Yakin wrote and directed the film after going into exile for some years. He was disillusioned with all the crummy studio work he was getting, all the uninspired, formulaic movies that were really just being made to sell more tickets and put more money in the studio exec’s pockets. He decided to leave Hollywood and not to come back until he had something to say. Fresh, then, is certainly saying something.
The movie is named for the titular hero, Fresh, a young boy who works as a drug mule for various dealers around town. Two of which are at war with one another. So how does he keep his head above water when he would certainly be killed if one boss found out about the other? Well the twenty to fifty dollars he makes per run, he hides it in a coffee can by the railroad tracks and… After a couple years of running drugs every day for twenty to fifty bucks a run… That adds up, and the things you can do with that money if you’re smart…
Fresh spends each weekend playing chess with his father, an alcoholic genius who’s become estranged from the family. The chess serves as a metaphor for the scheme Fresh is hatching, as well as a sort of Greek chorus scene for the audience and for Fresh himself.
The movie is sort of like Fistful of Dollars as a hood story. Two of Fresh’s friends are killed by one of the dealers he works for, and he takes it upon himself to exact an incredible revenge plan that gives you one surprise after another. Fresh is a young man of incredible intelligence, and his scheme is one of the all time greatest plots in film history.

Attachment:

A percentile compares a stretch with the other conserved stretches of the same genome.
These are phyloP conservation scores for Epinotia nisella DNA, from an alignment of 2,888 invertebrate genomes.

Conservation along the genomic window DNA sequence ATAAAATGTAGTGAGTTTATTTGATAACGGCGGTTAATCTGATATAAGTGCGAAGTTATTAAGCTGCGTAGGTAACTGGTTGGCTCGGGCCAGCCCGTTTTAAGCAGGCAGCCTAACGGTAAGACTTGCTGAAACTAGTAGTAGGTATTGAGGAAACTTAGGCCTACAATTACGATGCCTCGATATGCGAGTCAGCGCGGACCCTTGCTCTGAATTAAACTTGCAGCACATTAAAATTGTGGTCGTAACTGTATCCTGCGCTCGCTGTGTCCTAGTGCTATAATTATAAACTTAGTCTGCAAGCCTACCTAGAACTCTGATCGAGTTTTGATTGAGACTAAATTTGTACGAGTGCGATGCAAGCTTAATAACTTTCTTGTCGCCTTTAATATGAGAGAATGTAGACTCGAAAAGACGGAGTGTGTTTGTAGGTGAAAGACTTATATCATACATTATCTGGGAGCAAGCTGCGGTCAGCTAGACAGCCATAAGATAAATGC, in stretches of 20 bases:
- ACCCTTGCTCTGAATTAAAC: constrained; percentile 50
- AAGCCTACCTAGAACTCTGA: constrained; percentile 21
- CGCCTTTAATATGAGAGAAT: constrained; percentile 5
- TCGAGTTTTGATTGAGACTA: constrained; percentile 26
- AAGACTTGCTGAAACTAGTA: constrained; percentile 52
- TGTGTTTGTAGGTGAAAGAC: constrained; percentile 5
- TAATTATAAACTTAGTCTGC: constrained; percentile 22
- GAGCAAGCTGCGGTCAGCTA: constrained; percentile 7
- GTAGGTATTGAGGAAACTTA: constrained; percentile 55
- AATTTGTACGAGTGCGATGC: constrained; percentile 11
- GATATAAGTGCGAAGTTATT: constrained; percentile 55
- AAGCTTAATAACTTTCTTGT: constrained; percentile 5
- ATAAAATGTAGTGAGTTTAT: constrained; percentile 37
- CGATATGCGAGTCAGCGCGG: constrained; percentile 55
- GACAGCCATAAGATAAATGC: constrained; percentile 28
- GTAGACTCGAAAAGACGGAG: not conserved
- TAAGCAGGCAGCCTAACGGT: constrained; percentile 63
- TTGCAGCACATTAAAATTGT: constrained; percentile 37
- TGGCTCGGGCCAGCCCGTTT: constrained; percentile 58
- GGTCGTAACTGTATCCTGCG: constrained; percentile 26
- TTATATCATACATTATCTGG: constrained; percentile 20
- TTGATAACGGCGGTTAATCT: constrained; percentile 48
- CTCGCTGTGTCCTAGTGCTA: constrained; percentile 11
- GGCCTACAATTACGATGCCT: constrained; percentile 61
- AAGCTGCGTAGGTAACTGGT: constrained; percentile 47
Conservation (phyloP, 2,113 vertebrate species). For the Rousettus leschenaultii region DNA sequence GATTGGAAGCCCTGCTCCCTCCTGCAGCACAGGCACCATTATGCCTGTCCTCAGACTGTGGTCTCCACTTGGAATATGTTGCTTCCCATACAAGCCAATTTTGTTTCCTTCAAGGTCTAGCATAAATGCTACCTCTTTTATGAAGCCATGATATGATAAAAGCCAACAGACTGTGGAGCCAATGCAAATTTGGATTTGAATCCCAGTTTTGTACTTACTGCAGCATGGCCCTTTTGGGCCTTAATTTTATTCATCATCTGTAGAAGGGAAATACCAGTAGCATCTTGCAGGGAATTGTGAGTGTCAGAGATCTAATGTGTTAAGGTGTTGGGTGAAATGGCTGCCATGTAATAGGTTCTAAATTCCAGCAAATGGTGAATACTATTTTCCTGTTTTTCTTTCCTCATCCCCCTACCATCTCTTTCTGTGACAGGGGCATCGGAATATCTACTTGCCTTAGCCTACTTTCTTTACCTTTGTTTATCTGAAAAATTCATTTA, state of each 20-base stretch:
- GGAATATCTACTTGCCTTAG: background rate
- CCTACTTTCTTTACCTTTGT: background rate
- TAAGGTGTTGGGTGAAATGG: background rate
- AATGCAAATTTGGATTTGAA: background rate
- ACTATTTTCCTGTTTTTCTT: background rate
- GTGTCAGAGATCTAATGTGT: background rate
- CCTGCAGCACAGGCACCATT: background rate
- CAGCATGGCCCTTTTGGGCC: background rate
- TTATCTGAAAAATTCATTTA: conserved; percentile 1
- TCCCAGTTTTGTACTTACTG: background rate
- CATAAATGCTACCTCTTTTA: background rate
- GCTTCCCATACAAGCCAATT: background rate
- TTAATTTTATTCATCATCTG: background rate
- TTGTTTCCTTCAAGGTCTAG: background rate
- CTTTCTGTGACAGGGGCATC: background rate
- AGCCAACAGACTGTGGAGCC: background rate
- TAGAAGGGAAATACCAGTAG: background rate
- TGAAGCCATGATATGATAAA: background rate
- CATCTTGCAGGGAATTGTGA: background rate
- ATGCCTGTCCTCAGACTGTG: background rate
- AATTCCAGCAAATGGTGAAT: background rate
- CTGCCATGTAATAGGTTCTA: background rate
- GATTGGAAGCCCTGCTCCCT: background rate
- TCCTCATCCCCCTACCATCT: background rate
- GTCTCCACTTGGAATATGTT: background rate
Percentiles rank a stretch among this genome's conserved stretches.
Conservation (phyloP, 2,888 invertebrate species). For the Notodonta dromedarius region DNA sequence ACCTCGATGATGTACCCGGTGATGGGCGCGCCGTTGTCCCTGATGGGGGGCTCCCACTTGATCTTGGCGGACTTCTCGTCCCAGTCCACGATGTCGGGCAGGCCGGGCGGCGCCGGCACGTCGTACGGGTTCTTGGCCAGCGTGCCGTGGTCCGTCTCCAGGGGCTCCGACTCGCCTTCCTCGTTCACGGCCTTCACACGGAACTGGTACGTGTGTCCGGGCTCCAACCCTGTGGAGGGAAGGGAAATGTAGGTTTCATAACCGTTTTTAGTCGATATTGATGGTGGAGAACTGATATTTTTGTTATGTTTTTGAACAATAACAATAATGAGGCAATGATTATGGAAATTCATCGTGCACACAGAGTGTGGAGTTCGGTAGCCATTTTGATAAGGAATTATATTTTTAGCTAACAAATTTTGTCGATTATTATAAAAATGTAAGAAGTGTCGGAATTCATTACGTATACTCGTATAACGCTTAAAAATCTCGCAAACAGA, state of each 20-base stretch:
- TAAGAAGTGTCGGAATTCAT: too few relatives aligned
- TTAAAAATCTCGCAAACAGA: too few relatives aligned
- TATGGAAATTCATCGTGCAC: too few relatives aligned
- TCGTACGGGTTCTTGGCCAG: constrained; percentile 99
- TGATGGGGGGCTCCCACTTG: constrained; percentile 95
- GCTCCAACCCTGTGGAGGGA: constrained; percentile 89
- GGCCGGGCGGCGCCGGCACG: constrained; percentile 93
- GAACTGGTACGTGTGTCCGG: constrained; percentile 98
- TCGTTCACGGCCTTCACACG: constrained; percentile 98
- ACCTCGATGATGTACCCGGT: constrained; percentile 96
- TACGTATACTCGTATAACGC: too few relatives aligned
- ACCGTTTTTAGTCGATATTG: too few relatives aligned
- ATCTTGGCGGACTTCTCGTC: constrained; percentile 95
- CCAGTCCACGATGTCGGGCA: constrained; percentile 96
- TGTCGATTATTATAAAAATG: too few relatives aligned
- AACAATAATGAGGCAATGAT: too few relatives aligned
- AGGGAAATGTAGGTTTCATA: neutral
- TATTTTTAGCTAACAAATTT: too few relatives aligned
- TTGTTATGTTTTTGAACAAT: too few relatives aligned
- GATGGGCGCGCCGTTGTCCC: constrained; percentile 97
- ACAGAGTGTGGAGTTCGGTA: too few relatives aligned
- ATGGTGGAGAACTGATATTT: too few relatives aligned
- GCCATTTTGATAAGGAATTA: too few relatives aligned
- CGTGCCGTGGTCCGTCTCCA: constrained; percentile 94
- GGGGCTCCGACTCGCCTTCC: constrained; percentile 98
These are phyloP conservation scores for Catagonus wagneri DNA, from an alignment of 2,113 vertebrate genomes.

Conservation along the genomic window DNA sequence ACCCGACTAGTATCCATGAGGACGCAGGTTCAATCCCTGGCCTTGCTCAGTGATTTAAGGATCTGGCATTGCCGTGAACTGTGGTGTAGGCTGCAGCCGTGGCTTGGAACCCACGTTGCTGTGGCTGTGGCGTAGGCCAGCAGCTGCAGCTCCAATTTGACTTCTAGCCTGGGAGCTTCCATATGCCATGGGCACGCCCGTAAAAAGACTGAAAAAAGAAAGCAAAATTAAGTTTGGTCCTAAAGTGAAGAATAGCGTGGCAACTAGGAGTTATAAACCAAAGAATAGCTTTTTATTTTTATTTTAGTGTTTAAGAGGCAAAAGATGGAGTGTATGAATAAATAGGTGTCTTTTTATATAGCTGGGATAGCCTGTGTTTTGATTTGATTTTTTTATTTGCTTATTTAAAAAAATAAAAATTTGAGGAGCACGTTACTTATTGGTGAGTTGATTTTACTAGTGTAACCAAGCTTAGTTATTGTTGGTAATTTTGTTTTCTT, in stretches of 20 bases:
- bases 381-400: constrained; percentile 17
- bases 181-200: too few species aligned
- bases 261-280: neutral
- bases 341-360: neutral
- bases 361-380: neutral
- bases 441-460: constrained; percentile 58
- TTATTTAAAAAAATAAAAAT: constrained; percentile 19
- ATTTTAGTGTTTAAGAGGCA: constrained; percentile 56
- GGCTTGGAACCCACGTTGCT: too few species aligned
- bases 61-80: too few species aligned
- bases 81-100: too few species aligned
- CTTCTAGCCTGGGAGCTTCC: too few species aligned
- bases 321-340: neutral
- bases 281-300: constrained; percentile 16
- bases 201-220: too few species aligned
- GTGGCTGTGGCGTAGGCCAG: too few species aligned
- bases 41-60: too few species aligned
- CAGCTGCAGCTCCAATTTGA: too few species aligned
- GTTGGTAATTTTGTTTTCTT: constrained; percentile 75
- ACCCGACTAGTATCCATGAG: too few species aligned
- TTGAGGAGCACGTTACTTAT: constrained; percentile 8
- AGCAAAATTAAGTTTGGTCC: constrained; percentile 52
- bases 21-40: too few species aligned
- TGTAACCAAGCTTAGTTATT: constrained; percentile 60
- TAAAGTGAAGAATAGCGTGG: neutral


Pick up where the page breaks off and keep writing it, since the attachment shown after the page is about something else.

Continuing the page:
His plan is to basically take down all of the scumbags who have been controlling his life and free himself and his family from the clutches of drug dealers. The brilliant part of this plan is that, because he’s just a child, they never suspect a thing. He plays chess with them in real life, and it has to be seen whether or not he’ll come out on top.
The movie is, at times, brutally and shockingly violent. This is necessary to drive home the reality of Fresh’s situation. He’s not in a good place in life, his bosses menace him and threaten him with death at every turn, and he walks a tightrope in order to keep himself alive while at the same time taking down the people who torment him and his friends and family.
The movie is really unlike any other. We’ve seen movies where the hero schemes their way out of trouble, rather than fighting or using guns, but rarely do we see a movie where that hero is a ten year old boy, rarely do we see a film with a child hero in a violent situation without being a fantasy family film like Home Alone. Fresh is real, raw, frightening, and fascinating.